And there is nothing wrong with task lists and Gantt charts – we need them for implementation. The problem is when they are developed out of sequence – before we have a clear understanding of the causal connections from activities to deliverables to the goals.

Gantt charts and other action plans answer the question How Do We Get There?, but skip over the 3 Cornerstone questions that MUST be answered first.

Give your projects a fighting chance for success. Become a Project Super Hero with a reputation for delivering project results, not excuses. Plan them right – from the start.

To learn the 4 Cornerstone Questions that eliminate the FATTrap and result in bullet-proof project plans, click here to register for my one hour Project Super Power System training at no cost.


Terry Schmidt is a business strategist, keynoter, author of Strategic Project Management Made Simple, and chief honcho at ManagementPro.com. He helps leaders at all levels to develop the skill set and mindset to accomplish outstanding results.

My “Academy Award” speech was all about YOU!

When I took the podium to accept my award, I began just like those fancy Hollywood actors.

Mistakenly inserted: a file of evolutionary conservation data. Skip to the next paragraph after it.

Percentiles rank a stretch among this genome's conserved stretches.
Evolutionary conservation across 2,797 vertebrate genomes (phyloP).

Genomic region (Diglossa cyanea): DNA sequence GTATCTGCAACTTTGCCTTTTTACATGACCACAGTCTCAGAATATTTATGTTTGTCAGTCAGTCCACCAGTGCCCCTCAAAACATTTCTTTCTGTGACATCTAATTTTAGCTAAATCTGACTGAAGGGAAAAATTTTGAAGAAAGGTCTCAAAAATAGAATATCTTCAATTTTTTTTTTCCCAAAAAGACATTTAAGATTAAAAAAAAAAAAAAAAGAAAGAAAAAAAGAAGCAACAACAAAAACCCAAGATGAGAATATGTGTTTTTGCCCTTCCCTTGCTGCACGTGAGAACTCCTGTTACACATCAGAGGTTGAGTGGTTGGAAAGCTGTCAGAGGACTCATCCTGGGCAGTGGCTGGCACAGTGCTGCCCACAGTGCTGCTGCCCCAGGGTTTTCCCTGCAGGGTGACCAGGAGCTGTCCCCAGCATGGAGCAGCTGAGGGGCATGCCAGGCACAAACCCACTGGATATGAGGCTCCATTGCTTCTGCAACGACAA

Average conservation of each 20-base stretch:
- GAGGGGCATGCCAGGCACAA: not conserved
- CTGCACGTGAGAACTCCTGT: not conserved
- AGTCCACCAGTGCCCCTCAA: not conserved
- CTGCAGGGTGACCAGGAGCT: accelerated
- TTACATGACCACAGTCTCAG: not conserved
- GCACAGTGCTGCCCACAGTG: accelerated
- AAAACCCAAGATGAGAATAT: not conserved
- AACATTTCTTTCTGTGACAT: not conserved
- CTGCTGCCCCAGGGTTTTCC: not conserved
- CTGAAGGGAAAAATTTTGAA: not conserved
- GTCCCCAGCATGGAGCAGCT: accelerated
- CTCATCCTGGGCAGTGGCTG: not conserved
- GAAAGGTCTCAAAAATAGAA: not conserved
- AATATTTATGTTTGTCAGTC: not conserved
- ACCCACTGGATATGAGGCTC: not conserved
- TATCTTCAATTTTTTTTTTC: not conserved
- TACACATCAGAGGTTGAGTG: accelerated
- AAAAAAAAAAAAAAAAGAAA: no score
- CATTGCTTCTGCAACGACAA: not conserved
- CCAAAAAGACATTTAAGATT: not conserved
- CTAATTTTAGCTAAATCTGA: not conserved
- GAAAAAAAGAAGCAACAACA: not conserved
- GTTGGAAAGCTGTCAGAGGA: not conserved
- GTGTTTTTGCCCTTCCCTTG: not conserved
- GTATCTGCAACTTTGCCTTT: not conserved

“I’d like to thank those who made in possible — my amazing students, the ten thousand managers, geeks, engineers, nuclear scientists, entrepreneurs, game designers, and other brainy folks who survived my unorthodox teaching style, and are now changing the world (except for a few of you slackers…. Just kidding). Let me share ten things…”

But first, full disclosure: this was not that hyped-up Oscar ceremony where you have to wear a tux and navigate the paparazzi. And there were no swag bags or wild after-parties.  I call it my Academy Award because the “2018 UCLA Extension Distinguished Instructor award” is way too long to be a title. My trophy was for the best instructor performance in the category of Engineering and Technology, chosen out of 2,000 total Extension instructors.

Some background: Since 1986, I have taught on campus or on-site short courses through UCLA Extension in my expertise areas — strategic thinking, strategic project management, personal reinvention, and career/life planning.

I love this gig because I every single person enrolls to better themselves, and I get to learn about industry issues and what’s not working, along with their personal hopes, fears, and dreams.

“Before they cut my mike short, here are the meta-messages I teach in parallel with the technical course content.”

1.    Stop competing with other people.

This sounds paradoxical to high achievers but If you play this game, you set yourself up for disappointment. There’s always somebody smarter, faster, better looking, or luckier than you. Focus on developing your very best potential. that’s a game you can win.

2.    Go for what you want!